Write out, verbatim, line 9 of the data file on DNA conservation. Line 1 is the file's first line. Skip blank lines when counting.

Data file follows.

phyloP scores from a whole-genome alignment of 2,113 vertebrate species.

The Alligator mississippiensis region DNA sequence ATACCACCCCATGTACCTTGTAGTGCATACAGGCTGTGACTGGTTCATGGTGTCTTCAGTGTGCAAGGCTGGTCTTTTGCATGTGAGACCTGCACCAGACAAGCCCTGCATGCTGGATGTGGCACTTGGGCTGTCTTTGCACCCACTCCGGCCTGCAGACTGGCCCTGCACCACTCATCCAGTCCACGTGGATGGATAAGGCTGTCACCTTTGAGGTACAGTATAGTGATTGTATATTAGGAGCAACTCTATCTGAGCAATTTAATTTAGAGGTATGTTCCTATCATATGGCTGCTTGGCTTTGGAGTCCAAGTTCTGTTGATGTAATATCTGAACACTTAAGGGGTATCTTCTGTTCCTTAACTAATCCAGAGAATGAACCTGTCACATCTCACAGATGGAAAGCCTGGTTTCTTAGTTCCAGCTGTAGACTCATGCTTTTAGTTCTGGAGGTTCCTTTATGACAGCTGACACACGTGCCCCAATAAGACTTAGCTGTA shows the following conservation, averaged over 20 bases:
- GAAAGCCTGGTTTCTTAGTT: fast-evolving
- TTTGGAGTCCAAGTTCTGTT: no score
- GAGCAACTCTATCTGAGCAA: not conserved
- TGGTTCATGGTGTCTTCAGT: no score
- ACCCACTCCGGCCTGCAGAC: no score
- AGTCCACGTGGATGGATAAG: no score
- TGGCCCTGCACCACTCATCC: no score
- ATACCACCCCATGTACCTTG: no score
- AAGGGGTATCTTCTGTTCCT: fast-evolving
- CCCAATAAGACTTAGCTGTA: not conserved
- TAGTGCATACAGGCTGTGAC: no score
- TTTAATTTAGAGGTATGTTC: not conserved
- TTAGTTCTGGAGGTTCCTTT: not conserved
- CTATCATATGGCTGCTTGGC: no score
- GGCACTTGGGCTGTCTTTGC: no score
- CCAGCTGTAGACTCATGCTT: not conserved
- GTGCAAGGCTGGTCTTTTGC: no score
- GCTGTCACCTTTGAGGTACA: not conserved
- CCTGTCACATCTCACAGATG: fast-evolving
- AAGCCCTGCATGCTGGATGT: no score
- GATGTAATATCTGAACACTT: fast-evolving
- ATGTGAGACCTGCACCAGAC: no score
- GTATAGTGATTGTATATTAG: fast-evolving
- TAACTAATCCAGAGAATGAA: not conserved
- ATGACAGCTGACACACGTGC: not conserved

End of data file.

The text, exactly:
- TGGCCCTGCACCACTCATCC: no score